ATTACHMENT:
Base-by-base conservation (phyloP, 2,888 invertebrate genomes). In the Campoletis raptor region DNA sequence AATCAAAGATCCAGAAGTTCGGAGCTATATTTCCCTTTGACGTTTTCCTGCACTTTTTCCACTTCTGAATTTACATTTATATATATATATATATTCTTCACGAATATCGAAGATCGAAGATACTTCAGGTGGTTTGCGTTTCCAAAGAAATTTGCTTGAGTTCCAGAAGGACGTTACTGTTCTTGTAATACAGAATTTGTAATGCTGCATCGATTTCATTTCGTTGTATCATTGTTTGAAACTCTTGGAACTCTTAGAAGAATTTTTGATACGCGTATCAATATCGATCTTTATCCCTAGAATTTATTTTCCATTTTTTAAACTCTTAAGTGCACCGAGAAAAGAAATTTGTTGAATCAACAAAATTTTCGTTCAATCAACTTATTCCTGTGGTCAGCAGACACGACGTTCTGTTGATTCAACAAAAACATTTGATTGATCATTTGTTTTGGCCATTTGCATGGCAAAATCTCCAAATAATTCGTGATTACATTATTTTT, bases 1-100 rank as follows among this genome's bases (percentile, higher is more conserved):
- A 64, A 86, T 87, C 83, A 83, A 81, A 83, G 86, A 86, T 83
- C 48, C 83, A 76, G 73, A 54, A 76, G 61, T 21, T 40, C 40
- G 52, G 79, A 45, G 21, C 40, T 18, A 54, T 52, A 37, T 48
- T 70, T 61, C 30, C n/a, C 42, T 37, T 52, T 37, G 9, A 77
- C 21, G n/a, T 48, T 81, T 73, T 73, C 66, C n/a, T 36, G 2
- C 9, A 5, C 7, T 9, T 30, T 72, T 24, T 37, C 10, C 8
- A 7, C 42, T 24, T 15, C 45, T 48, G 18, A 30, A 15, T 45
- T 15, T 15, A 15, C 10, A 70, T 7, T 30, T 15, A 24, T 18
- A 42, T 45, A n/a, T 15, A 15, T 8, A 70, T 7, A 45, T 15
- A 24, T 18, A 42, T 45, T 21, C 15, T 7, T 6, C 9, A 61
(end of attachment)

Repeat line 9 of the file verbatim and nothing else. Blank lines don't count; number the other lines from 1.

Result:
- T 15, T 15, A 15, C 10, A 70, T 7, T 30, T 15, A 24, T 18